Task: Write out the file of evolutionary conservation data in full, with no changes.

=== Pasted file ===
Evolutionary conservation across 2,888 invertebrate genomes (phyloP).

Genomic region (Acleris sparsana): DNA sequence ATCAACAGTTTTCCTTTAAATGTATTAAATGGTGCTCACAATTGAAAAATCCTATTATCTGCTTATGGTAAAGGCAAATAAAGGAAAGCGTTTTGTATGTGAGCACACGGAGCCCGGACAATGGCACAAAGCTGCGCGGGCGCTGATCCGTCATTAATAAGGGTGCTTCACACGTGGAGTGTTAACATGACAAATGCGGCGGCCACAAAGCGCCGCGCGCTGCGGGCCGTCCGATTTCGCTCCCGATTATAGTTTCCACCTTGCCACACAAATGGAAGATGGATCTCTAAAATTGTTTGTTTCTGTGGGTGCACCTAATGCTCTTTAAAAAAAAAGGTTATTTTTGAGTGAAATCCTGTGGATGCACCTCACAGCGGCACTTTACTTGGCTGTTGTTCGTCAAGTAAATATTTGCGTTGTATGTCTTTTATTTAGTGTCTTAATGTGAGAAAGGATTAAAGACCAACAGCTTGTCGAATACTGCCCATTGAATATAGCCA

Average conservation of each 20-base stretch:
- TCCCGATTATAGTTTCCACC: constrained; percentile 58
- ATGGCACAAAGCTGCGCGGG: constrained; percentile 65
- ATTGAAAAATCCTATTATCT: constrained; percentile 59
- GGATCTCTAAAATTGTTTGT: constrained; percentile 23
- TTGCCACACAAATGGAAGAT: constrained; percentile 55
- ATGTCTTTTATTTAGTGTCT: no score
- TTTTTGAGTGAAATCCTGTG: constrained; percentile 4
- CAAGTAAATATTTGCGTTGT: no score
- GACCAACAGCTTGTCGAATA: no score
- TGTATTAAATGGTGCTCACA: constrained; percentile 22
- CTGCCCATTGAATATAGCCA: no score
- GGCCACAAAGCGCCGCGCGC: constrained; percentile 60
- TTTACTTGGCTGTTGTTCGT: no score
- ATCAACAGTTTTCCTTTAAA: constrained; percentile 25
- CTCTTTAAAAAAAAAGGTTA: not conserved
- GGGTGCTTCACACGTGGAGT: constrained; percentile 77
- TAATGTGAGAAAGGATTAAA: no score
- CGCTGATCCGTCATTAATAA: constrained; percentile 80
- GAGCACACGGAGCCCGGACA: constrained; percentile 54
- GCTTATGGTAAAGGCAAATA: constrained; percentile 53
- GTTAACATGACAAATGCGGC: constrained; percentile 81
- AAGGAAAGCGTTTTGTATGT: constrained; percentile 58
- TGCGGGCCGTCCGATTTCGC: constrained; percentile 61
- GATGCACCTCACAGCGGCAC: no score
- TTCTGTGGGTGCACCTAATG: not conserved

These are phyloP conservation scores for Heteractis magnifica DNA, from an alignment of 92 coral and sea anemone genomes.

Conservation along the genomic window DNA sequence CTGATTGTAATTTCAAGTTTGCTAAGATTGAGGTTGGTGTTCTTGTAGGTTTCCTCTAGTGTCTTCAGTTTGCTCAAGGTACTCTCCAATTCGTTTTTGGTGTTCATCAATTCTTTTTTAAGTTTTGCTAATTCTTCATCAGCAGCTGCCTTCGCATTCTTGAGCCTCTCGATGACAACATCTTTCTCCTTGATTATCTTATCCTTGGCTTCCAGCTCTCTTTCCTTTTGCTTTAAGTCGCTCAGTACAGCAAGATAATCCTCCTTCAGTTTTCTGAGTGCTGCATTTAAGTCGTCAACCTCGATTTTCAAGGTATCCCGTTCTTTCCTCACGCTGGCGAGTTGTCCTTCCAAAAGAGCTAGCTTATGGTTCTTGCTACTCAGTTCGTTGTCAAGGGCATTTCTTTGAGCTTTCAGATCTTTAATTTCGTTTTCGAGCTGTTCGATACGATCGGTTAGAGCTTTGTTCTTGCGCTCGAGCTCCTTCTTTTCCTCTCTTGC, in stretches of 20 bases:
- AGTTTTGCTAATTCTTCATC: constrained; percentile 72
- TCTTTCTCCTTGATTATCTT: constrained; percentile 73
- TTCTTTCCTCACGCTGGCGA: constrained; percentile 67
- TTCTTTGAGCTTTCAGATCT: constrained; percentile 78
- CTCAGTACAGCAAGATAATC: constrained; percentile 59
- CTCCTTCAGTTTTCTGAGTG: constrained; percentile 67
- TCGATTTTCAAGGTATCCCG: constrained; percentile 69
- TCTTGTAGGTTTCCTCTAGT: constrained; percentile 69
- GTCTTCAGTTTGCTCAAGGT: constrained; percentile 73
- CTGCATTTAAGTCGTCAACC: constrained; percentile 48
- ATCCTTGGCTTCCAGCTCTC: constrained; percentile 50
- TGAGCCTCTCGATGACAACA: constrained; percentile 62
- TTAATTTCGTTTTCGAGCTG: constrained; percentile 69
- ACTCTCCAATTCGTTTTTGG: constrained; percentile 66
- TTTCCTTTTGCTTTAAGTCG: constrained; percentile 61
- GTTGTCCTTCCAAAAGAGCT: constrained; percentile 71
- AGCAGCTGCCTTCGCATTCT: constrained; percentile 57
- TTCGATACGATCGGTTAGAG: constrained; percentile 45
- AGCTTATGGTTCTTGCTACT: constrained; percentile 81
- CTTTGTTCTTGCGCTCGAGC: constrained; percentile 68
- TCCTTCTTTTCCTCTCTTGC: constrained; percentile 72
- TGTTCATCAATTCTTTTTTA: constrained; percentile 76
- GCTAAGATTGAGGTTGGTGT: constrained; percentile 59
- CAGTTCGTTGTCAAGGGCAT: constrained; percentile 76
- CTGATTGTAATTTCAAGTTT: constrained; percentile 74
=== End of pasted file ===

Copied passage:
Evolutionary conservation across 2,888 invertebrate genomes (phyloP).

Genomic region (Acleris sparsana): DNA sequence ATCAACAGTTTTCCTTTAAATGTATTAAATGGTGCTCACAATTGAAAAATCCTATTATCTGCTTATGGTAAAGGCAAATAAAGGAAAGCGTTTTGTATGTGAGCACACGGAGCCCGGACAATGGCACAAAGCTGCGCGGGCGCTGATCCGTCATTAATAAGGGTGCTTCACACGTGGAGTGTTAACATGACAAATGCGGCGGCCACAAAGCGCCGCGCGCTGCGGGCCGTCCGATTTCGCTCCCGATTATAGTTTCCACCTTGCCACACAAATGGAAGATGGATCTCTAAAATTGTTTGTTTCTGTGGGTGCACCTAATGCTCTTTAAAAAAAAAGGTTATTTTTGAGTGAAATCCTGTGGATGCACCTCACAGCGGCACTTTACTTGGCTGTTGTTCGTCAAGTAAATATTTGCGTTGTATGTCTTTTATTTAGTGTCTTAATGTGAGAAAGGATTAAAGACCAACAGCTTGTCGAATACTGCCCATTGAATATAGCCA

Average conservation of each 20-base stretch:
- TCCCGATTATAGTTTCCACC: constrained; percentile 58
- ATGGCACAAAGCTGCGCGGG: constrained; percentile 65
- ATTGAAAAATCCTATTATCT: constrained; percentile 59
- GGATCTCTAAAATTGTTTGT: constrained; percentile 23
- TTGCCACACAAATGGAAGAT: constrained; percentile 55
- ATGTCTTTTATTTAGTGTCT: no score
- TTTTTGAGTGAAATCCTGTG: constrained; percentile 4
- CAAGTAAATATTTGCGTTGT: no score
- GACCAACAGCTTGTCGAATA: no score
- TGTATTAAATGGTGCTCACA: constrained; percentile 22
- CTGCCCATTGAATATAGCCA: no score
- GGCCACAAAGCGCCGCGCGC: constrained; percentile 60
- TTTACTTGGCTGTTGTTCGT: no score
- ATCAACAGTTTTCCTTTAAA: constrained; percentile 25
- CTCTTTAAAAAAAAAGGTTA: not conserved
- GGGTGCTTCACACGTGGAGT: constrained; percentile 77
- TAATGTGAGAAAGGATTAAA: no score
- CGCTGATCCGTCATTAATAA: constrained; percentile 80
- GAGCACACGGAGCCCGGACA: constrained; percentile 54
- GCTTATGGTAAAGGCAAATA: constrained; percentile 53
- GTTAACATGACAAATGCGGC: constrained; percentile 81
- AAGGAAAGCGTTTTGTATGT: constrained; percentile 58
- TGCGGGCCGTCCGATTTCGC: constrained; percentile 61
- GATGCACCTCACAGCGGCAC: no score
- TTCTGTGGGTGCACCTAATG: not conserved

These are phyloP conservation scores for Heteractis magnifica DNA, from an alignment of 92 coral and sea anemone genomes.

Conservation along the genomic window DNA sequence CTGATTGTAATTTCAAGTTTGCTAAGATTGAGGTTGGTGTTCTTGTAGGTTTCCTCTAGTGTCTTCAGTTTGCTCAAGGTACTCTCCAATTCGTTTTTGGTGTTCATCAATTCTTTTTTAAGTTTTGCTAATTCTTCATCAGCAGCTGCCTTCGCATTCTTGAGCCTCTCGATGACAACATCTTTCTCCTTGATTATCTTATCCTTGGCTTCCAGCTCTCTTTCCTTTTGCTTTAAGTCGCTCAGTACAGCAAGATAATCCTCCTTCAGTTTTCTGAGTGCTGCATTTAAGTCGTCAACCTCGATTTTCAAGGTATCCCGTTCTTTCCTCACGCTGGCGAGTTGTCCTTCCAAAAGAGCTAGCTTATGGTTCTTGCTACTCAGTTCGTTGTCAAGGGCATTTCTTTGAGCTTTCAGATCTTTAATTTCGTTTTCGAGCTGTTCGATACGATCGGTTAGAGCTTTGTTCTTGCGCTCGAGCTCCTTCTTTTCCTCTCTTGC, in stretches of 20 bases:
- AGTTTTGCTAATTCTTCATC: constrained; percentile 72
- TCTTTCTCCTTGATTATCTT: constrained; percentile 73
- TTCTTTCCTCACGCTGGCGA: constrained; percentile 67
- TTCTTTGAGCTTTCAGATCT: constrained; percentile 78
- CTCAGTACAGCAAGATAATC: constrained; percentile 59
- CTCCTTCAGTTTTCTGAGTG: constrained; percentile 67
- TCGATTTTCAAGGTATCCCG: constrained; percentile 69
- TCTTGTAGGTTTCCTCTAGT: constrained; percentile 69
- GTCTTCAGTTTGCTCAAGGT: constrained; percentile 73
- CTGCATTTAAGTCGTCAACC: constrained; percentile 48
- ATCCTTGGCTTCCAGCTCTC: constrained; percentile 50
- TGAGCCTCTCGATGACAACA: constrained; percentile 62
- TTAATTTCGTTTTCGAGCTG: constrained; percentile 69
- ACTCTCCAATTCGTTTTTGG: constrained; percentile 66
- TTTCCTTTTGCTTTAAGTCG: constrained; percentile 61
- GTTGTCCTTCCAAAAGAGCT: constrained; percentile 71
- AGCAGCTGCCTTCGCATTCT: constrained; percentile 57
- TTCGATACGATCGGTTAGAG: constrained; percentile 45
- AGCTTATGGTTCTTGCTACT: constrained; percentile 81
- CTTTGTTCTTGCGCTCGAGC: constrained; percentile 68
- TCCTTCTTTTCCTCTCTTGC: constrained; percentile 72
- TGTTCATCAATTCTTTTTTA: constrained; percentile 76
- GCTAAGATTGAGGTTGGTGT: constrained; percentile 59
- CAGTTCGTTGTCAAGGGCAT: constrained; percentile 76
- CTGATTGTAATTTCAAGTTT: constrained; percentile 74